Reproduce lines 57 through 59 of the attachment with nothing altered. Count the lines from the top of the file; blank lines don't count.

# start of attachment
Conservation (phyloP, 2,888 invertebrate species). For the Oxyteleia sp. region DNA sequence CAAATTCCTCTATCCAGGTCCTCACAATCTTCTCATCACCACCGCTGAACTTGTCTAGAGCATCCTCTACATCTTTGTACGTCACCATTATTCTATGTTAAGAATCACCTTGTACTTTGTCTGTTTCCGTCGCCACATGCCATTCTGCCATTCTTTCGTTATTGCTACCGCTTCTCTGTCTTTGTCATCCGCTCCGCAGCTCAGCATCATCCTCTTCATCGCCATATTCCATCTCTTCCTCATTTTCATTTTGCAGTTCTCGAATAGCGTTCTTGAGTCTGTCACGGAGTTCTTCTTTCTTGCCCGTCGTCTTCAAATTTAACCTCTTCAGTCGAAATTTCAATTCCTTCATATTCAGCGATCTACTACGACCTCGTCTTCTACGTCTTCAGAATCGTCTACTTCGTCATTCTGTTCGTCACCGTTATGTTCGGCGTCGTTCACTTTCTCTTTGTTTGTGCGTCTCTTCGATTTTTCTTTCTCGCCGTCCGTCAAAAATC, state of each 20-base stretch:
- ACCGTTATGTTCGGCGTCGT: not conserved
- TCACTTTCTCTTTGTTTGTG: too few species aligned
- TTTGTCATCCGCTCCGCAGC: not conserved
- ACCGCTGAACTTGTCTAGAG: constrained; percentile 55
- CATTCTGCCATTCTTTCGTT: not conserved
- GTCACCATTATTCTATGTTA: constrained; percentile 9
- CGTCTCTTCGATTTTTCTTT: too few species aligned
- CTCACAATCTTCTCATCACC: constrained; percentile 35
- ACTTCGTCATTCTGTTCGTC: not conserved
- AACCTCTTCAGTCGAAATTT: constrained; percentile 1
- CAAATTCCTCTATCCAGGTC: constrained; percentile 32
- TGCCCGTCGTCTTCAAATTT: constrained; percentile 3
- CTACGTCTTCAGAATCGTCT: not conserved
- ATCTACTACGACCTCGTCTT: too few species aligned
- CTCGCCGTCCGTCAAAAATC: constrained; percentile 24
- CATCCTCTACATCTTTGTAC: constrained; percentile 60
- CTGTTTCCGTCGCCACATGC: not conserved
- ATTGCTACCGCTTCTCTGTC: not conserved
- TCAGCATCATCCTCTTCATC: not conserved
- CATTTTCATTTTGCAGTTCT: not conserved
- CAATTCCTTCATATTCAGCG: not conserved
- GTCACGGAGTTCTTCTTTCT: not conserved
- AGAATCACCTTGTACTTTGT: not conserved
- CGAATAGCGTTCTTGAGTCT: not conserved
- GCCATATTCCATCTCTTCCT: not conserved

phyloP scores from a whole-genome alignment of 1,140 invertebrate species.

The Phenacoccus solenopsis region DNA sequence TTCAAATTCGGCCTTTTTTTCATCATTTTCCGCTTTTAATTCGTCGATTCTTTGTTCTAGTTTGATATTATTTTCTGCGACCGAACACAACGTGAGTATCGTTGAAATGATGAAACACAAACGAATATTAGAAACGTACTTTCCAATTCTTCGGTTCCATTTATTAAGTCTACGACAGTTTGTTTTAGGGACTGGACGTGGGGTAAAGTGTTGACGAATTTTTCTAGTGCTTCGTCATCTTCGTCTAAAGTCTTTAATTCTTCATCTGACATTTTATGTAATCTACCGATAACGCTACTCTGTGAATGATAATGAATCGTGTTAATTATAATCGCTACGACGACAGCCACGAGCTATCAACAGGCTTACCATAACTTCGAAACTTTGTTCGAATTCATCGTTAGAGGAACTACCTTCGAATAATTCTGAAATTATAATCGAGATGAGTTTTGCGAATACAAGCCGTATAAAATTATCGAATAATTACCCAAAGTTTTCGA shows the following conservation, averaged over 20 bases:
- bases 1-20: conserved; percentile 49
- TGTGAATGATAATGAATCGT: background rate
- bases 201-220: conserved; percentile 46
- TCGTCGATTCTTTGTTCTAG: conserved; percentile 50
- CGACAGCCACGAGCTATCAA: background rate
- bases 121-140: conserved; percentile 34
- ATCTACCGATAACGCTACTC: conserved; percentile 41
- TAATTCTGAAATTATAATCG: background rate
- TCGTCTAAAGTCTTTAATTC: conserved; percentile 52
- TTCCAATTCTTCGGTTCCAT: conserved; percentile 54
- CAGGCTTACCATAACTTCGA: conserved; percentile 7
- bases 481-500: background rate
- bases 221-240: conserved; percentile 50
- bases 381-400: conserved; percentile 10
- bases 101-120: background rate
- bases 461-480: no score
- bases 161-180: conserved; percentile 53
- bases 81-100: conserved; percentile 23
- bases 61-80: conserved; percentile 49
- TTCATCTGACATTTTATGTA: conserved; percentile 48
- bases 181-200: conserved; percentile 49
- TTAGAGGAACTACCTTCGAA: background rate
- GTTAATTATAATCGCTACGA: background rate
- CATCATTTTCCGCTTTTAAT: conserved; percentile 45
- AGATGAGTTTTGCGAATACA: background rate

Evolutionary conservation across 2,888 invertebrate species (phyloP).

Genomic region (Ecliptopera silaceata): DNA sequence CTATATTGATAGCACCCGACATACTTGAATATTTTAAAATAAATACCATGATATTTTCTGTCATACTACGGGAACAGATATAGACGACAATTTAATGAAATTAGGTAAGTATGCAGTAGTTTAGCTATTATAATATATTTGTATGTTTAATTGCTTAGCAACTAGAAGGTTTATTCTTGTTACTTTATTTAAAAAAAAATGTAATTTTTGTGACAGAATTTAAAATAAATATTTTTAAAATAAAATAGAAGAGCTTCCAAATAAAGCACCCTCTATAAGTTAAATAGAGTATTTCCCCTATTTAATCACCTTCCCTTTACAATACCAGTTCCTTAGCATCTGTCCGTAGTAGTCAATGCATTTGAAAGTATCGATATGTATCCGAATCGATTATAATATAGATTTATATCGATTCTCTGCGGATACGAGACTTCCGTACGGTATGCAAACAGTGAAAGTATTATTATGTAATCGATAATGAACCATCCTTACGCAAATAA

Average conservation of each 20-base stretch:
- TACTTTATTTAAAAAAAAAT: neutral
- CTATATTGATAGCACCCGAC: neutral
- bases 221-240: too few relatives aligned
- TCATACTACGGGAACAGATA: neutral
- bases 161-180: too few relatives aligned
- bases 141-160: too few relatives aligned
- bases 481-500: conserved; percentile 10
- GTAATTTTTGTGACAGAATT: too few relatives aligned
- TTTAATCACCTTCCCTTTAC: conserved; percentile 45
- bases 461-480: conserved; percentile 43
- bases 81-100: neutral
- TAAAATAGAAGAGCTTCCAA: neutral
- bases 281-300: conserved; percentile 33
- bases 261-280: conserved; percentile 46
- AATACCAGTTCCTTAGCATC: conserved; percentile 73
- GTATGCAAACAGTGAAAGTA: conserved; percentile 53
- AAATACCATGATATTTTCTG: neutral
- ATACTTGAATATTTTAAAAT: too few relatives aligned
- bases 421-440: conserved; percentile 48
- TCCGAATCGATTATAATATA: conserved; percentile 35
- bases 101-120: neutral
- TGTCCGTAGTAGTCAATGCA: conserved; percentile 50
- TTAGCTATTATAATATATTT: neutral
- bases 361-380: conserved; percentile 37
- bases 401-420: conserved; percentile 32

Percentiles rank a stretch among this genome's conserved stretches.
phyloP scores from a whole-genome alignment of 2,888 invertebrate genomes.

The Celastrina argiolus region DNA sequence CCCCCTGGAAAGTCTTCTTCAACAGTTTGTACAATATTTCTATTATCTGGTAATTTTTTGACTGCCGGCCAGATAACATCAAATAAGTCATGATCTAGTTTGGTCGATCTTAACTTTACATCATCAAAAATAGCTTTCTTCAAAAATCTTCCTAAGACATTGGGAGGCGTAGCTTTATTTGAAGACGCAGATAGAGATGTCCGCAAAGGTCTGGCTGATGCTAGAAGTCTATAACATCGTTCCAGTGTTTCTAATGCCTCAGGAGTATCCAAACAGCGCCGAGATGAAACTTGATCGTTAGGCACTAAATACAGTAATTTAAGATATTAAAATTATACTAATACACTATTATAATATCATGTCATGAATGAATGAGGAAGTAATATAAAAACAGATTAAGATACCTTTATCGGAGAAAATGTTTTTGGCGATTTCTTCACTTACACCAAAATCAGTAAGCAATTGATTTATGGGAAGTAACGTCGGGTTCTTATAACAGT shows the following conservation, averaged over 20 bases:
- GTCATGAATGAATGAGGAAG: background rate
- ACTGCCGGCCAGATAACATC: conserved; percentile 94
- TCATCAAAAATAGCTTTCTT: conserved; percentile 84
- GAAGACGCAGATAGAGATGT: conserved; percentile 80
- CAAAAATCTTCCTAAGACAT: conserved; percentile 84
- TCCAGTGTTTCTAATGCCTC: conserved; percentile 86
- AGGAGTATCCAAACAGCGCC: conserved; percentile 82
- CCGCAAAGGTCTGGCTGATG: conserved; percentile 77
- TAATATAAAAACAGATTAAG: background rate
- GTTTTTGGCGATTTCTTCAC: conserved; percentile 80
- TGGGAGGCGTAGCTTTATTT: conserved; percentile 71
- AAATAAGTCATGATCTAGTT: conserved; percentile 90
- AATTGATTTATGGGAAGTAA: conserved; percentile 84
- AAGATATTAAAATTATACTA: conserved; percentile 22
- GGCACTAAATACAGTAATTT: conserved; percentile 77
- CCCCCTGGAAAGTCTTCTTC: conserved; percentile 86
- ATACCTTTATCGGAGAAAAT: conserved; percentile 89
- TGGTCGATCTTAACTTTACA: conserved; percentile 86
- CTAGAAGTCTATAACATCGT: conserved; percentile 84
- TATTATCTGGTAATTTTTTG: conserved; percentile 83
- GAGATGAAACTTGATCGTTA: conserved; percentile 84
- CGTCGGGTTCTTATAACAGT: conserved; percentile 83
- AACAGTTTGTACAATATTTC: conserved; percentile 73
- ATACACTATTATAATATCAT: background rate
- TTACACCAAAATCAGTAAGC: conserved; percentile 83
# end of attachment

- TACTTTATTTAAAAAAAAAT: neutral
- CTATATTGATAGCACCCGAC: neutral
- bases 221-240: too few relatives aligned